scampi 022
At the back of my mind, I knew that we would be opening a can of worms (both literally and metaphorically) by rescuing him. I walked over to where he had been left and there he was clinging to a tree, trembling like a leaf and mewling hysterically. Throwing caution to the wind, I acted on my human instincts and scooped him into my arms. He nuzzled into me and didn’t even try to scratch.

The man who had helped him returned but it was clear that he was most likely with the UN and unable to take the furball in. We took him into our home and so began the rollercoaster that has been the last few days with Scampington.





Dead Sea Mud Mask

6 11 2009

During my recent trip to Jordan, I stopped by the Dead sea and picked myself up some real dead sea mud. Okay it wasn’t completely real as in I didn’t go and dig for mud and then put it in a little pot but it was genuine Dead sea mud in a pretty container. In keeping with my post about using simplified, natural products; Dead sea mud is perfect. A few nights ago I decided to try it out and see if it had any miracle properties.

Dead Sea Mask

Not one to do when waiting for pizza delivery

First I had a hot shower to open my pores and then I slathered on a thick layer of Dead sea mud. You can tell that it is genuine mud as it smelt strongly of clay and you have to mix it before putting it on as it contains sea water.  I left it on for approximately ten minutes during which time my skin slightly tingled and I felt a bit as if I was sitting in a bog due to the smell of clay. I then washed it off and put on a moisturiser.

The smell did linger for a while, but it wasn’t a horrid smell. In fact it just smelt earthy. My complexion was ‘glowing’ afterwards but my pores were not significantly improved.

A few days later I repeated the process and this time, you could really see a difference. My pores were smaller and cleaner looking and for most of the week my complexion was shine-free. It was definitely more effective than any other face mask I have ever used!





Make your own

4 11 2009

Recently I have fallen victim to the craze for eliminating harmful ‘chemicals’ from your life. Now, as someone with a science background, I know that everything is a chemical so there is nothing that is free of chemicals but I do think that it is important to try to cut down on all the gunk that we are putting into our bodies.

The other day I was thinking about how everyday I get up and watch my face with a cleanser, put on moisturiser, deodorant, perfume and make-up. During the day, I might use a hand cream or more make up. I come home and wash my body with shower gel and my hair with shampoo and conditioner then I moisturise my body and my face again. Put on more deodorant and often more make up and perfume. We all do it and it means that we are actually putting a lot of stuff onto our skin. Plus when you add in all the rubbish that we have in our food, you can’t help but worry a little.

However, I am a rational person and I do think that people are worrying too much about it.

This is a great article written by a scientist where he talks about how these issues have been over-dramatised.

Nevertheless, I still plan to remove some of the unnecessary chemicals from my life and I will be posting anything good that I find.





Men melt

2 11 2009

An Brazilian artist has tried to bring attention to global warming by creating 1,000 miniature ice sculptures of men. Nele Azevedo positioned the ice men on the steps of Berlin’s Concert Hall and allowed them to melt in the sun.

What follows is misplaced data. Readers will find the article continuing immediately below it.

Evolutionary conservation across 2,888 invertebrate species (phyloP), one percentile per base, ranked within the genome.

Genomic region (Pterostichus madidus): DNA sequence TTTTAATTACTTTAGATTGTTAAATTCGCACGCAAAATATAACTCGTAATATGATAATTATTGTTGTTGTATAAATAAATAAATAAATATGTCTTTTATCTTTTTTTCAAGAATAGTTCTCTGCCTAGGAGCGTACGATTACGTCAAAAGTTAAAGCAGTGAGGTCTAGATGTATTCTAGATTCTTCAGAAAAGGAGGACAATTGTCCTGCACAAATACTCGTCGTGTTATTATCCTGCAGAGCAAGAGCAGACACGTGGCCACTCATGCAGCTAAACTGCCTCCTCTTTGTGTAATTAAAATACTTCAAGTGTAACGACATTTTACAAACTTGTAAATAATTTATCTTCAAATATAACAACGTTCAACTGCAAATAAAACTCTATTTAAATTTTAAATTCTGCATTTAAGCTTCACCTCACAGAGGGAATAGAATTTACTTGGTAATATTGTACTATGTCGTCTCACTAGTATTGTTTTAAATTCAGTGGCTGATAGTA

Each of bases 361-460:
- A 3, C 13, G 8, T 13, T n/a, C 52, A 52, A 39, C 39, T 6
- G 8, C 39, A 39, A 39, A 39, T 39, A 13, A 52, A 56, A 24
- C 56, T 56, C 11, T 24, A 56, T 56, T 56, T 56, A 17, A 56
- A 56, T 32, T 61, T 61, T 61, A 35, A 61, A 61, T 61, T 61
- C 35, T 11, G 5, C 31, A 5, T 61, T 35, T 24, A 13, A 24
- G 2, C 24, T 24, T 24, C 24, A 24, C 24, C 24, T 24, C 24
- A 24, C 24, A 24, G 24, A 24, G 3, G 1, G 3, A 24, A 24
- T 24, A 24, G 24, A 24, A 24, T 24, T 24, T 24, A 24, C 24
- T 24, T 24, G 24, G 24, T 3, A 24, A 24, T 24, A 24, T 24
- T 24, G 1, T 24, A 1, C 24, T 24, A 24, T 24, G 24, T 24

ice-sculptures_4I would have loved to have seen them in person!





Petra, Jordan

30 10 2009
The Jordanian Royal Family

The Jordanian Royal Family

During our stay in Jordan, we of course made time to visit Jordan’s most famous attraction – Petra! Petra is such an amazing place that even the ever-wandering Bedouins choose to remain there. It is also the place the movie directors pick when wanting to film in a land time forgot – both Indiana Jones and The Transformers have been filmed there.

 The hostel we planned to stay at in Wadi Musa (just outside Petra) arranged for a taxi driver to pick us up from Amman. The journey from Amman to Petra should not cost more than 50JD and we paid a little extra so that we could stop off at various spots along the way. You can also catch a local bus from Amman to Jordan – this will usually cost 5JD each. I would recommend that you do one leg of the trip by taxi as the journey takes 3 hours and the highway is quite dull so it’s worth doing a few stop-offs to break it up.

Our taxi driver was a lovely guy who pulled in at a cafe and picked us up some delicious falafel to snack on along the way. During our drive we were stopped numerous times by police to have our IDs checked. This was quite reasonable as the road we were on went past Jordan’s borders with Israel, Saudi Arabia and Iraq. Jordan feels like a very safe country and you can tell that the authorities are doing their best to keep the country stable. The Royal family is incredibly popular and you will see their photos everywhere. Whatever they are doing is working because the country is prosperous and most people seem contented. In places there does seem to be poverty but I would say that that is more to do with living in such a harsh climate.

The Dead Sea

The Dead sea

First stop was at the Dead Sea. Stupidly we had not packed any swimwear as we had not been planning on going to the Dead Sea. It is not the most picturesque coastline but it is dramatic. Sharp cliffs meet with a dark sea and in the distance you can see the coast line of Israel. There are few areas where you can access the water but here and there you can see people floating about in the salty brine or painting their bodies with the black mud. We bought some of the mud and I shall let you know if it does anything miraculous to my skin.